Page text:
Valley Mt: 29 Aug ’61
My precious daughters
I have just recd your letters of the 24th & am rejoiced to hear that you are well & enjoying the Compy of friends. You did not mention whether you had recd a letter from me, written before my departure from Richmond & directed to Brandon. I do not know, therefore whether you have funds for your projected visits. If not you must Call upon Custis. I am very Sorry to hear that he is sick. I do not Know what to for him. Not having heard from him I supposed he might have left Richmond. Fitzhugh is very anxious to get his Buffalo robe, which was directed to be Sent to my Care at the Spottswood, & which I wrote to Custis to forward, or rather to get Col [Abraham C.] Myers to forward to me at Huntersville. He fears it may be lost. He had Come up to take his dinner with me. Sunset is the time of my banquet, & therefore recd the latest intelligence of you & of Charlottes departure for the White (Montgomery). I hope the mountains may restore her little boy & benefit her. It rains here all the time, literally. There has not been Sunshine enough since my arrival to dry my clothes. Perry1 is my washerman, & socks & towels suffer. But the worst of the rain is, that the ground has become so saturated with water, that the Constant travel on the roads have made them almost impassable, so that I cannot get up sufficient supplies for the troops to move. It is raining now. Has been all day, last night, day before & day before that, &c. But we must be patient. It is quite cool, too. I have on all my winter clothes & am writing in my overcoat. All the clouds seem to concentrate over this ridge of Mts: & by whatever wind they are driven, give us rain. The mts: are magnificent. The sugar maples are beginning to turn already, & the grass luxuriant. Richmond2 has not been accustomed to such fare or such treatment, but he gets along tolerably. Complains some, & has not much superfluous flesh. There has been much sickness among the men, measles, &c. & the weather has been unfavourable. I hope their attacks are nearly over, & that they will Come out with the Sun. Our party has kept well. I do not know whether this will find you in Richmond. But if it does, give my kind regards to all friends & warm thanks for their remembrances. Although we may be too weak to break through their lines, I feel well satisfied that the enemy Cannot at present reach Richmond by either of the three routes leading to Staunton, Milboro, or Covington. He must find some other way.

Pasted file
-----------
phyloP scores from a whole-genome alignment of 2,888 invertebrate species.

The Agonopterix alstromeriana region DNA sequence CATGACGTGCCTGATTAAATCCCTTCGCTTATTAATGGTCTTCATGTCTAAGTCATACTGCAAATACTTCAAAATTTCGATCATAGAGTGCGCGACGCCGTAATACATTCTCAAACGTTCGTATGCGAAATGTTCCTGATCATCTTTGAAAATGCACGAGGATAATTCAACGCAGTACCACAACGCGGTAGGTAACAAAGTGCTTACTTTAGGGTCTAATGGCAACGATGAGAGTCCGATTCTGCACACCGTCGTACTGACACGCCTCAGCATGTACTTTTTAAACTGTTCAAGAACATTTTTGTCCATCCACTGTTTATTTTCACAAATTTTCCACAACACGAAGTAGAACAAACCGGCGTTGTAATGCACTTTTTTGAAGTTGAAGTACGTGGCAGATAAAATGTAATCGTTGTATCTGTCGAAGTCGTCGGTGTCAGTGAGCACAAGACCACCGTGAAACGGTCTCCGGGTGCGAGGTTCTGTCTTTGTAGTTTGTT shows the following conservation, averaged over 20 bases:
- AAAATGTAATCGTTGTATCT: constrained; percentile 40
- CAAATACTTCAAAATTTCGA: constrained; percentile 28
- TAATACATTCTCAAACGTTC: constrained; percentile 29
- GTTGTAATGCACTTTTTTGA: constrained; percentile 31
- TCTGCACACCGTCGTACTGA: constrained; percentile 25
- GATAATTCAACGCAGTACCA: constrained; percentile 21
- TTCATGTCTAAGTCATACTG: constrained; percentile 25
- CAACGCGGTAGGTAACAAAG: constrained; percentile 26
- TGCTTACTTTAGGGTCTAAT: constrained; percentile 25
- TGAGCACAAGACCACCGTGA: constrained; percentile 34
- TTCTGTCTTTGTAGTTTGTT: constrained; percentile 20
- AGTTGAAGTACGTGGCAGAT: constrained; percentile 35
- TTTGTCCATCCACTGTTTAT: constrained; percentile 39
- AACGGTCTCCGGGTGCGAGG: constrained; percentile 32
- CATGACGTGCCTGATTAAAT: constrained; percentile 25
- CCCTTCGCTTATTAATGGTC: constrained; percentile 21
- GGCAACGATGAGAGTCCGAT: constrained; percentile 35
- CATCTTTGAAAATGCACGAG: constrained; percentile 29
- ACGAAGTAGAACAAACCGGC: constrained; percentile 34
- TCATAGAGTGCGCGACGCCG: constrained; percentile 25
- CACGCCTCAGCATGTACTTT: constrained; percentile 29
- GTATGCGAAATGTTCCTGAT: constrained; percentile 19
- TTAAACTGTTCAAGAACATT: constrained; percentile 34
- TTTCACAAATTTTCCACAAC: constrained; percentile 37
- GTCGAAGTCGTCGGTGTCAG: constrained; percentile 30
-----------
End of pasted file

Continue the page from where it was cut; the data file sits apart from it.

I want to see you very much, your poor mother & all. I hope that day may come, but it is far off I fear. God bless you my children, & preserve you from all harm is the Constant prayer of
your devoted father
R E Lee
Source: Photocopy of original letter, Lee Family Papers, Mss1 L51c 311, Section 16, Virginia Historical Society, Richmond
Transcribed by Colin Woodward, 2016 November 28
1. Lee's African American body servant.
2. Lee's horse.